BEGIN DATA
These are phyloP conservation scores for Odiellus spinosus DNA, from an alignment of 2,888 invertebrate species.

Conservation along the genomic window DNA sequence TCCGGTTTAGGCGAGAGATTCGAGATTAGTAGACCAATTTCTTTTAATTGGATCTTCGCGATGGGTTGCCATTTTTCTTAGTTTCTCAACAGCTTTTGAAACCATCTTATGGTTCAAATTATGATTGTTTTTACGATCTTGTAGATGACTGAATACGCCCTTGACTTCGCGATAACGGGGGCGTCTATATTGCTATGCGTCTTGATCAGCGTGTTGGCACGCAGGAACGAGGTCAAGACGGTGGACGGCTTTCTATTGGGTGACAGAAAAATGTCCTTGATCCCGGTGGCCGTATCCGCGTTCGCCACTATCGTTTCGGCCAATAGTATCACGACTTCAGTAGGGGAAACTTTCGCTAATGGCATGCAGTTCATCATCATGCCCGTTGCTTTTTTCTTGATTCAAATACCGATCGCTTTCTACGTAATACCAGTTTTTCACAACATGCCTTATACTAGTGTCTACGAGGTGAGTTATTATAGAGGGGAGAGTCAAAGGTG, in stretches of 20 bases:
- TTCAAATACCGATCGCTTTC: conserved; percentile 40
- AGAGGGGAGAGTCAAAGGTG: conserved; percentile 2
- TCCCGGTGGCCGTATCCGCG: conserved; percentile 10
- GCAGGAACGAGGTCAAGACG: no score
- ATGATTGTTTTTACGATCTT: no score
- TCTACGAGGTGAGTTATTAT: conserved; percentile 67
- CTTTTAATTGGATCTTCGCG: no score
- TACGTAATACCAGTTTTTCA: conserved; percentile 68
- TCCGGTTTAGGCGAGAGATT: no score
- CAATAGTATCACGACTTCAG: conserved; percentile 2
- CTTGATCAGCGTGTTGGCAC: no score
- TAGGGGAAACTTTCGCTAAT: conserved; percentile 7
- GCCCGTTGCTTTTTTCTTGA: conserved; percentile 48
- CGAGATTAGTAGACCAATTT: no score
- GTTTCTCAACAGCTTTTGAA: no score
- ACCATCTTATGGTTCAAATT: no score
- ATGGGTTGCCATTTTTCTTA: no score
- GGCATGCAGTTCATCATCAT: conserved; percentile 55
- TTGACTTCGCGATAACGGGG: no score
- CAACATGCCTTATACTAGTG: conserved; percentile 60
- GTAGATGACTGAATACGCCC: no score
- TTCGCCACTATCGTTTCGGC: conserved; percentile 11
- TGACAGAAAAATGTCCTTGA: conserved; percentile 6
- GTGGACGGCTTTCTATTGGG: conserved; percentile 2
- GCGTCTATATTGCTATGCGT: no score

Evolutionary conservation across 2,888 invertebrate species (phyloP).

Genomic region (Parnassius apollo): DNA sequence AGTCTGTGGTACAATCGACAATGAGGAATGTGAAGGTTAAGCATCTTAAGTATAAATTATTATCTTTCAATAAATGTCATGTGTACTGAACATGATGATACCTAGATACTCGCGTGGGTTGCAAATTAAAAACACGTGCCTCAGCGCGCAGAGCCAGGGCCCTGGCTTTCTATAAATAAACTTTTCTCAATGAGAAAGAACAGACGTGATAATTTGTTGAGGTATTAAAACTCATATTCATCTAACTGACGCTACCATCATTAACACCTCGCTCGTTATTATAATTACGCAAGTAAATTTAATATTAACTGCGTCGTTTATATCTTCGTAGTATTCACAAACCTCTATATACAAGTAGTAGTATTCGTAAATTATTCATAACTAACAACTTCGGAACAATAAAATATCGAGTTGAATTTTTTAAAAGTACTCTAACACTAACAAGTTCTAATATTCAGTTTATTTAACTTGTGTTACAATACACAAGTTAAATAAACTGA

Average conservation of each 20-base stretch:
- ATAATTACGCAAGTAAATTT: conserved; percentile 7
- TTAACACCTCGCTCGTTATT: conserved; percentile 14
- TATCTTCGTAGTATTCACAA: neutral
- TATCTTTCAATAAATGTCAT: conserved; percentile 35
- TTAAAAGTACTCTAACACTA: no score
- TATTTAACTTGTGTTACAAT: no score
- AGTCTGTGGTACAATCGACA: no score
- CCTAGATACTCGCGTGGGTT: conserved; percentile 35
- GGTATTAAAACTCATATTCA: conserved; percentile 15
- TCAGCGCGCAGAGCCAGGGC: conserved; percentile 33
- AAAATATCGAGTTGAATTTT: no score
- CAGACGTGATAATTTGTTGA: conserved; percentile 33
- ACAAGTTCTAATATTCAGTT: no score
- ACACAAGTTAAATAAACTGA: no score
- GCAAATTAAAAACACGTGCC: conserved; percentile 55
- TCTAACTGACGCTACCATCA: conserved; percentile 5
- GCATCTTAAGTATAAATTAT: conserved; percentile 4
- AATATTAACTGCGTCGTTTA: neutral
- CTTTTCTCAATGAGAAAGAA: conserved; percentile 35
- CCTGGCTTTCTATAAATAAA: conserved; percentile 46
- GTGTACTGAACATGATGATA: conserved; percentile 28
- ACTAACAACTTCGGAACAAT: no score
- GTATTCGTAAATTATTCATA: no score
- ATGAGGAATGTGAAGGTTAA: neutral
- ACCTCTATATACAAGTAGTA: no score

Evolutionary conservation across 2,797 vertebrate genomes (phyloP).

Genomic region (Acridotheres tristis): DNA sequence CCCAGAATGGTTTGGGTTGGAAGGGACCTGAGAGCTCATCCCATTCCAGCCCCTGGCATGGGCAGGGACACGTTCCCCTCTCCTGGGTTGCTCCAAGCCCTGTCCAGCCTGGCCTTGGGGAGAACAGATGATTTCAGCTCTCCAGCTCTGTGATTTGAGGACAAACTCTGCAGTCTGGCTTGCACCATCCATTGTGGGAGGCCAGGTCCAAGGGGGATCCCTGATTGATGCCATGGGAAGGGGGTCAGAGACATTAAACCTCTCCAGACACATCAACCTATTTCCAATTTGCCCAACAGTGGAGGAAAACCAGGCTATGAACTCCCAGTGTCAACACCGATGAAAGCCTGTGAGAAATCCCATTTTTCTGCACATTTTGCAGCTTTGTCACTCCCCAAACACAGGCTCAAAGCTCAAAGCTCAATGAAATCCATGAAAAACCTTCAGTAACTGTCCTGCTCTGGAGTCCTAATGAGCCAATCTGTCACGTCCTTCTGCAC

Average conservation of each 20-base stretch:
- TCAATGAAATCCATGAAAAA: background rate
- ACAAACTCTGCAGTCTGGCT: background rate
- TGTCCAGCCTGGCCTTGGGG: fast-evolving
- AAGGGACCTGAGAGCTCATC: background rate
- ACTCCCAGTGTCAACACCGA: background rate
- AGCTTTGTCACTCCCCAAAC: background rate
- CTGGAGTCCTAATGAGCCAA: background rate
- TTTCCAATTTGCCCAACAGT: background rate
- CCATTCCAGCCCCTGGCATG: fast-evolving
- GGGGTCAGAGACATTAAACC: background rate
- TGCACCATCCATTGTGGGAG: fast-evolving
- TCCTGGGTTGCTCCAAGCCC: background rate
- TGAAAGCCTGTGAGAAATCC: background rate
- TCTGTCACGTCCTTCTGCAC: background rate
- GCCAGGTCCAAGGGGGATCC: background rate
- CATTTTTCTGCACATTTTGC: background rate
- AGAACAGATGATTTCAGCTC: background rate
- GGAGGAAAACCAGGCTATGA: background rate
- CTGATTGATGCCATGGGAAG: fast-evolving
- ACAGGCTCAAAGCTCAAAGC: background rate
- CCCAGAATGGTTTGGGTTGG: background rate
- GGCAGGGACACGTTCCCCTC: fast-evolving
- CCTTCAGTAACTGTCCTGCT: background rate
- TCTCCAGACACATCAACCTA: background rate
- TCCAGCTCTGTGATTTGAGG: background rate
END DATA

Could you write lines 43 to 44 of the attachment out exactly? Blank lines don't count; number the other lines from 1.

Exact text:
- ACAAGTTCTAATATTCAGTT: no score
- ACACAAGTTAAATAAACTGA: no score